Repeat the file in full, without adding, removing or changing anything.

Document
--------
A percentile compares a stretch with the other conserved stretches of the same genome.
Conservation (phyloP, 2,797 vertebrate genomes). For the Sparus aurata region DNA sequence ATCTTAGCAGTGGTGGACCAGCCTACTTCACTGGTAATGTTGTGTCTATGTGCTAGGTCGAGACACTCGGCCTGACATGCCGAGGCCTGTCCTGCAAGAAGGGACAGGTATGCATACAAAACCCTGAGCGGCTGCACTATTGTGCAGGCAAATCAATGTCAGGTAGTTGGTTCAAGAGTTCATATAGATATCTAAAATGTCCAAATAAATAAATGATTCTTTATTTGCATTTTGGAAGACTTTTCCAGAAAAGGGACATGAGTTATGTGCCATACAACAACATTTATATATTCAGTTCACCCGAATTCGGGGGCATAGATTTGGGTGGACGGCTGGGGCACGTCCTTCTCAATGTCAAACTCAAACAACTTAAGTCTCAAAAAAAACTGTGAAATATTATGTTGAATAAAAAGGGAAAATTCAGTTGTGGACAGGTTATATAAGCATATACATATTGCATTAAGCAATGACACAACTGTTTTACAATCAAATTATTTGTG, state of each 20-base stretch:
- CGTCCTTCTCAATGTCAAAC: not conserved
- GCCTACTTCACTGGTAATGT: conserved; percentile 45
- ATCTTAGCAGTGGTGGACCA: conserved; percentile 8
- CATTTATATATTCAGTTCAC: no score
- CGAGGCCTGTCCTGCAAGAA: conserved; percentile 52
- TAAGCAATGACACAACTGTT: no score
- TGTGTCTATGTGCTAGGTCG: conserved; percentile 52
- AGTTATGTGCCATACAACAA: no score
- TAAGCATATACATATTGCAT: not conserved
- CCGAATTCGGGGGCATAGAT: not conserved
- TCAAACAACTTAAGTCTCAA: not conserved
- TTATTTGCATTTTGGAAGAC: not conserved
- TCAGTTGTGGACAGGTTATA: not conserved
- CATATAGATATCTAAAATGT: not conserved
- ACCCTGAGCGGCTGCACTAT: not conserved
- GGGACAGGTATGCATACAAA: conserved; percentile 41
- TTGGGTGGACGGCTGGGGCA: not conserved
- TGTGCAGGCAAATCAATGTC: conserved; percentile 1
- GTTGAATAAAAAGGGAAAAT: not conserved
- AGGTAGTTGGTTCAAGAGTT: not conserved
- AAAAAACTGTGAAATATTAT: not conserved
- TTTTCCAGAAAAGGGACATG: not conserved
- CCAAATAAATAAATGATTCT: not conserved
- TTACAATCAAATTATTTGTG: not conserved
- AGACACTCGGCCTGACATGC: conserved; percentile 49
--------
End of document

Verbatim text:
A percentile compares a stretch with the other conserved stretches of the same genome.
Conservation (phyloP, 2,797 vertebrate genomes). For the Sparus aurata region DNA sequence ATCTTAGCAGTGGTGGACCAGCCTACTTCACTGGTAATGTTGTGTCTATGTGCTAGGTCGAGACACTCGGCCTGACATGCCGAGGCCTGTCCTGCAAGAAGGGACAGGTATGCATACAAAACCCTGAGCGGCTGCACTATTGTGCAGGCAAATCAATGTCAGGTAGTTGGTTCAAGAGTTCATATAGATATCTAAAATGTCCAAATAAATAAATGATTCTTTATTTGCATTTTGGAAGACTTTTCCAGAAAAGGGACATGAGTTATGTGCCATACAACAACATTTATATATTCAGTTCACCCGAATTCGGGGGCATAGATTTGGGTGGACGGCTGGGGCACGTCCTTCTCAATGTCAAACTCAAACAACTTAAGTCTCAAAAAAAACTGTGAAATATTATGTTGAATAAAAAGGGAAAATTCAGTTGTGGACAGGTTATATAAGCATATACATATTGCATTAAGCAATGACACAACTGTTTTACAATCAAATTATTTGTG, state of each 20-base stretch:
- CGTCCTTCTCAATGTCAAAC: not conserved
- GCCTACTTCACTGGTAATGT: conserved; percentile 45
- ATCTTAGCAGTGGTGGACCA: conserved; percentile 8
- CATTTATATATTCAGTTCAC: no score
- CGAGGCCTGTCCTGCAAGAA: conserved; percentile 52
- TAAGCAATGACACAACTGTT: no score
- TGTGTCTATGTGCTAGGTCG: conserved; percentile 52
- AGTTATGTGCCATACAACAA: no score
- TAAGCATATACATATTGCAT: not conserved
- CCGAATTCGGGGGCATAGAT: not conserved
- TCAAACAACTTAAGTCTCAA: not conserved
- TTATTTGCATTTTGGAAGAC: not conserved
- TCAGTTGTGGACAGGTTATA: not conserved
- CATATAGATATCTAAAATGT: not conserved
- ACCCTGAGCGGCTGCACTAT: not conserved
- GGGACAGGTATGCATACAAA: conserved; percentile 41
- TTGGGTGGACGGCTGGGGCA: not conserved
- TGTGCAGGCAAATCAATGTC: conserved; percentile 1
- GTTGAATAAAAAGGGAAAAT: not conserved
- AGGTAGTTGGTTCAAGAGTT: not conserved
- AAAAAACTGTGAAATATTAT: not conserved
- TTTTCCAGAAAAGGGACATG: not conserved
- CCAAATAAATAAATGATTCT: not conserved
- TTACAATCAAATTATTTGTG: not conserved
- AGACACTCGGCCTGACATGC: conserved; percentile 49